(previous post) Oral Argument Set by 9th Circuit in February 2021 for Orion Imports’ Appeal on Standing

The 9th Circuit has scheduled oral arguments for the review of the Orion Imports challenge to California licensing laws.  The appeal will be held in San Francisco on February 11, 2021.  

The district court had dismissed Orion’s complaint on standing grounds and the 9th Circuit schedule describes the case this way:  “An appeal from the dismissal, on standing grounds, of an action alleging that two provisions in the California Alcoholic Beverage Control Act violate the Commerce Clause by prohibiting out-of-state wine distributors from delivering wine directly to retailers. “

(previous post) Briefing in Challenge to CA Licensing Requirements Due to 9th Circuit by September 18, 2020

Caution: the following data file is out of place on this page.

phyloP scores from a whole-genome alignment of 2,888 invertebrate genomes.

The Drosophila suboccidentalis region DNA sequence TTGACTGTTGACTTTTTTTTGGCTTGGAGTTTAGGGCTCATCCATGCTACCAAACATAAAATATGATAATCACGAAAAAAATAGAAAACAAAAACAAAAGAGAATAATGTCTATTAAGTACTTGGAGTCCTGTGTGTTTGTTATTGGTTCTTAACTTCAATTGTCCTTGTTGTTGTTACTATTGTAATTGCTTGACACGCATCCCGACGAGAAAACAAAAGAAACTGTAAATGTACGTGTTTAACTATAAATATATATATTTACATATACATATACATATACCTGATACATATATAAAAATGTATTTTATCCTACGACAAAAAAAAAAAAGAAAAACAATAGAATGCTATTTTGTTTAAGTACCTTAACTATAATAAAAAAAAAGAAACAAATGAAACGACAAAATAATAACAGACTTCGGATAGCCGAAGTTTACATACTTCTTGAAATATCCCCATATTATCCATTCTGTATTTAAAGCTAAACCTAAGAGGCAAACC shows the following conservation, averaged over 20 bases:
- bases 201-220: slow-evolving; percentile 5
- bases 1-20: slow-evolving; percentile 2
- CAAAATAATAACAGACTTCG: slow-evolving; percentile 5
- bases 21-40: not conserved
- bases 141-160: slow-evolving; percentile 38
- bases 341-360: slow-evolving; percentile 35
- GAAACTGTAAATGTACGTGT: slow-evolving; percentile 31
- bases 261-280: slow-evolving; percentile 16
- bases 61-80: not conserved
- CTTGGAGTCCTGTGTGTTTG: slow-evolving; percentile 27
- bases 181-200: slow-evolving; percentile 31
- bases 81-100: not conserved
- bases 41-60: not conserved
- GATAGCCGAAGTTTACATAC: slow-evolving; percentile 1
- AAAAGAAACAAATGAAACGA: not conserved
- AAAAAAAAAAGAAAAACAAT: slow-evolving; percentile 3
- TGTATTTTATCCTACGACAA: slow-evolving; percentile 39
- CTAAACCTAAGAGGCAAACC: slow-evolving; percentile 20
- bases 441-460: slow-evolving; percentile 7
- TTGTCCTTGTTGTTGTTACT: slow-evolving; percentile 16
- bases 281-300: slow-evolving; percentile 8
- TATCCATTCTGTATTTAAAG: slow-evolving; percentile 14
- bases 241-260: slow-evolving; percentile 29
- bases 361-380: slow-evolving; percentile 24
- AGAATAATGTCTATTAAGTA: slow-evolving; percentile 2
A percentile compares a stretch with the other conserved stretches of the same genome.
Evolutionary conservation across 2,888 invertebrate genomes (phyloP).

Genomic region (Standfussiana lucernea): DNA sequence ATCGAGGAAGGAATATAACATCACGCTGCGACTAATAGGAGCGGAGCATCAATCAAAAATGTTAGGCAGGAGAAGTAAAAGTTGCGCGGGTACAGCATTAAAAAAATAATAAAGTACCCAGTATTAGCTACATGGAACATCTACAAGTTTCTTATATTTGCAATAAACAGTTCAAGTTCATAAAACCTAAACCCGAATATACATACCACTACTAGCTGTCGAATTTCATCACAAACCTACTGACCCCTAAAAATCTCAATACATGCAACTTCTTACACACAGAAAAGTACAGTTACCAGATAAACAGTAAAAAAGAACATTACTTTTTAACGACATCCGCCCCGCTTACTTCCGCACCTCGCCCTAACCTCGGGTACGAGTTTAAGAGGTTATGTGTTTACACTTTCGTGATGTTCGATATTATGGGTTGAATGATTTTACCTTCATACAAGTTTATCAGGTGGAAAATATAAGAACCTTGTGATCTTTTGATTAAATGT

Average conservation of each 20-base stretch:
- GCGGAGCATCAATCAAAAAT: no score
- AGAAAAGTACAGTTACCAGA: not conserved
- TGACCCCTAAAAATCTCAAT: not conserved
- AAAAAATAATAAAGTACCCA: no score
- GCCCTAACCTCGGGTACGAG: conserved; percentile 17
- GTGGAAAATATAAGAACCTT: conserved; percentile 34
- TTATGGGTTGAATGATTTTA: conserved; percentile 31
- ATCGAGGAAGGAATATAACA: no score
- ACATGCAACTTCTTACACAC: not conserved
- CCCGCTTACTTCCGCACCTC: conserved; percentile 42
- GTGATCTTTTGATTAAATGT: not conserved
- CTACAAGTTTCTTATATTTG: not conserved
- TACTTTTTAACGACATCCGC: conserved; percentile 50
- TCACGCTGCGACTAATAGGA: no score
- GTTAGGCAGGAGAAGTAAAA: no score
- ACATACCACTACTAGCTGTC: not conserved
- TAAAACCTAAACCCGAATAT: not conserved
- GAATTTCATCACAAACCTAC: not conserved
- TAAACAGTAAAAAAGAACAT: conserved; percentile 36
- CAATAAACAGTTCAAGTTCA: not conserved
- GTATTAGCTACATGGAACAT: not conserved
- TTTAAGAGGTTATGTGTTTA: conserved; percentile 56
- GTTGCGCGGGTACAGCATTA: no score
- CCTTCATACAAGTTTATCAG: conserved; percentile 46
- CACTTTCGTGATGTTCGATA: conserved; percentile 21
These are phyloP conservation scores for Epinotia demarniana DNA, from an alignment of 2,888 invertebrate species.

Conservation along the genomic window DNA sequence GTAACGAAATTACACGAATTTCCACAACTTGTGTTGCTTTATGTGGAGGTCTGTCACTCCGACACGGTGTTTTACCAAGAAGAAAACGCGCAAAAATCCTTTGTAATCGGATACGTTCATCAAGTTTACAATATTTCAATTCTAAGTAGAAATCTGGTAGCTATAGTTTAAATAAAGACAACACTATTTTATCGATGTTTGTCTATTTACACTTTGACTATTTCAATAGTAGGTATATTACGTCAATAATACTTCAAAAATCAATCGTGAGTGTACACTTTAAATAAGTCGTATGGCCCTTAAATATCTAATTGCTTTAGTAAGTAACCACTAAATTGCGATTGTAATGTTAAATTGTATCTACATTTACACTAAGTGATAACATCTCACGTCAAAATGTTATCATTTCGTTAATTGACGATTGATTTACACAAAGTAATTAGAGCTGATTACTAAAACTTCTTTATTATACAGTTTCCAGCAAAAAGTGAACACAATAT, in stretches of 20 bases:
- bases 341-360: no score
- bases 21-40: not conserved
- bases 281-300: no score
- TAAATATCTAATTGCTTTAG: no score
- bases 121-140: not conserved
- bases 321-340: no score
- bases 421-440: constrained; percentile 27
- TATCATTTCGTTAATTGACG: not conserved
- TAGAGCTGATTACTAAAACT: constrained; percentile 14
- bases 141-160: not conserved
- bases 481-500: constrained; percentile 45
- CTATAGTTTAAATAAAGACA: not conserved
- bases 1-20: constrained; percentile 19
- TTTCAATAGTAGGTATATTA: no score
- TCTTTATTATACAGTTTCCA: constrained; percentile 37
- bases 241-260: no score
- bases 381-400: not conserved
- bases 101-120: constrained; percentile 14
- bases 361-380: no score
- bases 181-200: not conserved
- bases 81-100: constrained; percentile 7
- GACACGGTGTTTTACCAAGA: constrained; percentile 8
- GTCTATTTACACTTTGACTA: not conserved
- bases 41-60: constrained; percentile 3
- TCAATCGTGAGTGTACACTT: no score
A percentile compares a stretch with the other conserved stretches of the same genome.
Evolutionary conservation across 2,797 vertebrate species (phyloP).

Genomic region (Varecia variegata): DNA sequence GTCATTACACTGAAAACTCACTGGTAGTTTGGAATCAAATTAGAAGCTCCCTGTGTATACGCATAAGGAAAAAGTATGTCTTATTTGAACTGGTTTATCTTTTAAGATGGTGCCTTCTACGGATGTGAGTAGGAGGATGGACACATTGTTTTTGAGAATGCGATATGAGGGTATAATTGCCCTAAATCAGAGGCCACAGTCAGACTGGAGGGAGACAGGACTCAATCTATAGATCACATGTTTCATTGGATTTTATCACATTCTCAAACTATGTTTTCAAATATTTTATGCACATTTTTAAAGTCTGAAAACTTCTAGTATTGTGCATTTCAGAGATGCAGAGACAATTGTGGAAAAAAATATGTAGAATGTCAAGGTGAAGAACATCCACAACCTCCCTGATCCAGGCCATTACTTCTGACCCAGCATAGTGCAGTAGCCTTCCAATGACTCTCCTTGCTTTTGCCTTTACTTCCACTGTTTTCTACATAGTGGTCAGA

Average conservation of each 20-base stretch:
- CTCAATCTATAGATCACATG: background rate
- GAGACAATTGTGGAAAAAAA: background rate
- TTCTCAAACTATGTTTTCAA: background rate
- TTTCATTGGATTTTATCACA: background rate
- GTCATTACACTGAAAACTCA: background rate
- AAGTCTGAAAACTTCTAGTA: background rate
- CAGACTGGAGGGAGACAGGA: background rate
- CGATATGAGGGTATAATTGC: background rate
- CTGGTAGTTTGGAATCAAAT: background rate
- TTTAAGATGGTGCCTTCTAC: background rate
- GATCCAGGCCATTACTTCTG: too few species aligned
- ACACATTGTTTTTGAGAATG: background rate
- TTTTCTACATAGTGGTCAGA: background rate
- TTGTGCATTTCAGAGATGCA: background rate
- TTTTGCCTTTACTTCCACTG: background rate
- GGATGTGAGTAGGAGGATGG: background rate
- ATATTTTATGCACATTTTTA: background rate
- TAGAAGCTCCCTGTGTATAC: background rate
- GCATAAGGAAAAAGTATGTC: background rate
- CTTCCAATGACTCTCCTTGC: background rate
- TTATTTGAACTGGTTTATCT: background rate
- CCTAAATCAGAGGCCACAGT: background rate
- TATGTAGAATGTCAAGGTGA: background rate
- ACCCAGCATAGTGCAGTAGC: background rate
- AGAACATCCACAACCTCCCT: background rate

The State of California now has until September 18, 2020, to file its response to the Appellant’s brief.   Appellant would have 21 days to file a reply to this brief.  The order can be found here.

(Previous Post) Appellate Brief Filed in 9th Circuit for Out of State Importer Challenge to California Presence Law

Plaintiff Orion Imports, LLC and Peter Creighton have filed their brief and supporting record as they seek to overturn the dismissal of their Third Amended Complaint at the district court level.  The district court had previously dismissed a previous complaint.

Although the underlying complaint is a dormant Commerce Clause challenge to California law, the appellants must first overcome the more mundane issue of standing as their complaint was tossed on that ground.  As such, appellants note “standing is the only issue in this appeal.”

No supporting briefs were filed in support of the plaintiffs and the state of California will file their responsive briefings later this summer.